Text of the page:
Mildew on Honeysuckles

Written by tracy hodge
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Mildew on Honeysuckles
Honeysuckle is susceptible to powdery mildew development on its foliage. (Jupiterimages/ Images)

Honeysuckle is a fragrant addition to many gardens and yards. While this plant is beautiful and aromatic, it is susceptible to a foliage disease that is caused by fungi and helps mildew to develop on host plants. Powdery mildew often infects honeysuckle, and if severe, it can cause an unsightly mess on the plant.

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Powdery mildew is caused by host-specific fungi, meaning that different types of fungi infect different host plants. However, all powdery mildew fungi cause symptoms that are strikingly similar, no matter the host. Almost all plants are affected by some type of powdery mildew fungi. Warm days and cool nights promote the development of this disease. High humidity is also necessary for infection of honeysuckle. However, powdery mildew fungi is different from many types of fungi because it does not require moisture on the plant leaves to germinate.


Powdery mildew causes a white coating of fungus to develop on the leaves, stems and flowers of honeysuckle. This coating is similar to icing sugar or talcum powder and is easily rubbed from the plant, however, it soon returns. While honeysuckle with powdery mildew rarely die from the infection, it causes honeysuckle to become unsightly and unattractive. Honeysuckle with powdery mildew often wilt more easily than healthy plants and suffer from reduced vigour.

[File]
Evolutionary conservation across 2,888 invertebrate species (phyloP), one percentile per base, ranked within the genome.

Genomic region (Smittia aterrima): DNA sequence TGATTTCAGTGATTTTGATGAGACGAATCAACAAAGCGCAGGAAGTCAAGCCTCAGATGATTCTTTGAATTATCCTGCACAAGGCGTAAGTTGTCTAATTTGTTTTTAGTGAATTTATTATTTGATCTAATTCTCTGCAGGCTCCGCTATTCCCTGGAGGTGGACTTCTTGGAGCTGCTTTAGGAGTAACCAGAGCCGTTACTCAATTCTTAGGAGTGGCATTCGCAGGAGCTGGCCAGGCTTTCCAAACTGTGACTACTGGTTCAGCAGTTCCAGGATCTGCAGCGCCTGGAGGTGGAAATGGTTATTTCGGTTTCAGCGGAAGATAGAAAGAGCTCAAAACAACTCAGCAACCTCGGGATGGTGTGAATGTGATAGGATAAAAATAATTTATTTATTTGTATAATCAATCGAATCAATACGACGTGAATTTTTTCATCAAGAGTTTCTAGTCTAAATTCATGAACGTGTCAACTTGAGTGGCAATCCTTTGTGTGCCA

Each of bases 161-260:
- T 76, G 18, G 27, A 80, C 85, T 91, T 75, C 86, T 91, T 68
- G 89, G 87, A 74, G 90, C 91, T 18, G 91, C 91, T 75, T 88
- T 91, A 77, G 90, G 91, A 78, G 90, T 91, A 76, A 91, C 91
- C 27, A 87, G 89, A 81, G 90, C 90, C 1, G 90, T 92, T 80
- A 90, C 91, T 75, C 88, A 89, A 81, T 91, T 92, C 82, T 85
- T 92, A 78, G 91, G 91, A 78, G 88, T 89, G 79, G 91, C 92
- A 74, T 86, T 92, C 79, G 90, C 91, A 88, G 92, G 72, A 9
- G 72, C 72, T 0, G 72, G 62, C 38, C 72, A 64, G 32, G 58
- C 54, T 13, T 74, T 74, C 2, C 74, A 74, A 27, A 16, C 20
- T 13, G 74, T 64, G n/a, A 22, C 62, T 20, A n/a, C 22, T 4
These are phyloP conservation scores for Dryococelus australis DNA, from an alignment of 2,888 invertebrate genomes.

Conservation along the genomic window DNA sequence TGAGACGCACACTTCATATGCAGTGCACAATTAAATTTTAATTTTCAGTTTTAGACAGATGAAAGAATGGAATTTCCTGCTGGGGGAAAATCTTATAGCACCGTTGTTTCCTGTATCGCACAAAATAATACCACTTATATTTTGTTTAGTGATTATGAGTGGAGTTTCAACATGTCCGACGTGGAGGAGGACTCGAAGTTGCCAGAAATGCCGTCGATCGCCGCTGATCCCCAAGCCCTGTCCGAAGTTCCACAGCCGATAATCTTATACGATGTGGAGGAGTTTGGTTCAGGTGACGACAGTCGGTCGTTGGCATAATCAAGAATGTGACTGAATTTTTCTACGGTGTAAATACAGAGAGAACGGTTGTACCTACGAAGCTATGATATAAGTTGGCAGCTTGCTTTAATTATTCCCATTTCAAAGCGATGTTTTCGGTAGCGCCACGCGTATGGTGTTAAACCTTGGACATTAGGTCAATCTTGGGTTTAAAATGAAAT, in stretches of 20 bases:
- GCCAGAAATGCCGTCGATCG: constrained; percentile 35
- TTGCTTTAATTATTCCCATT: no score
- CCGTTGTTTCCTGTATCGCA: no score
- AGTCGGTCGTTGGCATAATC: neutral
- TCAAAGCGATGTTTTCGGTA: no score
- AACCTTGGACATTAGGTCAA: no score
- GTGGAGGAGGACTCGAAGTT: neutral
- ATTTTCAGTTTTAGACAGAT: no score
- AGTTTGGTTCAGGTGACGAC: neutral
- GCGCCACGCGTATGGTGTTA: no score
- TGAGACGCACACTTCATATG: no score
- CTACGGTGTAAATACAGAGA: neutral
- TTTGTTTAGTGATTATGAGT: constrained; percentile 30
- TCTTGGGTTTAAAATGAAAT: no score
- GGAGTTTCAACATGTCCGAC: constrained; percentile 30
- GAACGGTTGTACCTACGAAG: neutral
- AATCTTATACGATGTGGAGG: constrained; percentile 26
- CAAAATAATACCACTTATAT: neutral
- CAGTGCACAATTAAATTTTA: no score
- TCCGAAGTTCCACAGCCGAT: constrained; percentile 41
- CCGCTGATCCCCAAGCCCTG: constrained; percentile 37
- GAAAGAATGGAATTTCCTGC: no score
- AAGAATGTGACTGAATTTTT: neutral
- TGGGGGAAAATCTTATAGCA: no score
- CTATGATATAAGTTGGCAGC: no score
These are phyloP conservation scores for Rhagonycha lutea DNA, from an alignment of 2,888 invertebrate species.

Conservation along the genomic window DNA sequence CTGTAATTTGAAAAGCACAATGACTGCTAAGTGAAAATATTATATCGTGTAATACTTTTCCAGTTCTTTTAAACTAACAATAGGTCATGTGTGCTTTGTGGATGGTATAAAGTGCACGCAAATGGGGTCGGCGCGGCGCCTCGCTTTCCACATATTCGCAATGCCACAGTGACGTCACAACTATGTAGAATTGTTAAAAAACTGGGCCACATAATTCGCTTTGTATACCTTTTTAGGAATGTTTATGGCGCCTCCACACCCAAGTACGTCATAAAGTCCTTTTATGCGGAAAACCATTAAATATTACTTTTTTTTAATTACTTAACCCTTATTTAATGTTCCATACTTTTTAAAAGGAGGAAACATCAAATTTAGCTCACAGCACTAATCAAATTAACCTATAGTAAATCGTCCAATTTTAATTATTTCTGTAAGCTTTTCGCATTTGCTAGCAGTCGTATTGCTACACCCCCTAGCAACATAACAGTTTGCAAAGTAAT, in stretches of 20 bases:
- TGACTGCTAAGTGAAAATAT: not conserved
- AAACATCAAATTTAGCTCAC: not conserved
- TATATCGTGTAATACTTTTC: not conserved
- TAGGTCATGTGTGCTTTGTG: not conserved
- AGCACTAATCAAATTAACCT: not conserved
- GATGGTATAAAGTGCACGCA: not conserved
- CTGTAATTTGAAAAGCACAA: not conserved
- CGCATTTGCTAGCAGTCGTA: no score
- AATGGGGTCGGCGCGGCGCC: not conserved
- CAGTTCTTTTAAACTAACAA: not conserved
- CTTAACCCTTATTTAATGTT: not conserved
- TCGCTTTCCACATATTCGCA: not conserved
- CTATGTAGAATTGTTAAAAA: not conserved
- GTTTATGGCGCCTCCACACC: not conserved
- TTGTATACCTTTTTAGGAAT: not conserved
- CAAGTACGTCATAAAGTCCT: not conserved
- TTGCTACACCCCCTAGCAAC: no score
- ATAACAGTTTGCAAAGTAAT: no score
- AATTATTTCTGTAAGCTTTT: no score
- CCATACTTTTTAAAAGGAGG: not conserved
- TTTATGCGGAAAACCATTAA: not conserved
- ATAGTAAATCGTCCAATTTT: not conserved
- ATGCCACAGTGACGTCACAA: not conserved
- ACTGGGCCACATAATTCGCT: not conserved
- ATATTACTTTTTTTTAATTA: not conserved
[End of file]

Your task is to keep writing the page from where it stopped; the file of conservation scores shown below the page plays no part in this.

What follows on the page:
Cultural Controls

Powdery mildew fungi thrive in humid areas, therefore, it is important to avoid planting honeysuckle in shady areas or too close together. Avoid watering your honeysuckle late in the day, as your plant needs time to dry completely before nightfall. While powdery mildew fungi do not require moisture to infect plants, excess moisture may encourage other foliage disease to develop. Avoid applications of fertilisers with high contents of nitrogen, as this promotes new growth which is a favourite of powdery mildew fungi. Remove all infected leaves and plant tissue from your plant and destroy it to reduce the spread of disease.

Chemical Control

Severe powdery mildew may require fungicide applications along with cultural control methods. Fungicide applications are most effective on honeysuckle when symptoms appear in the spring or summer. Avoid the use of fungicides when infection begins in the late summer or early fall.

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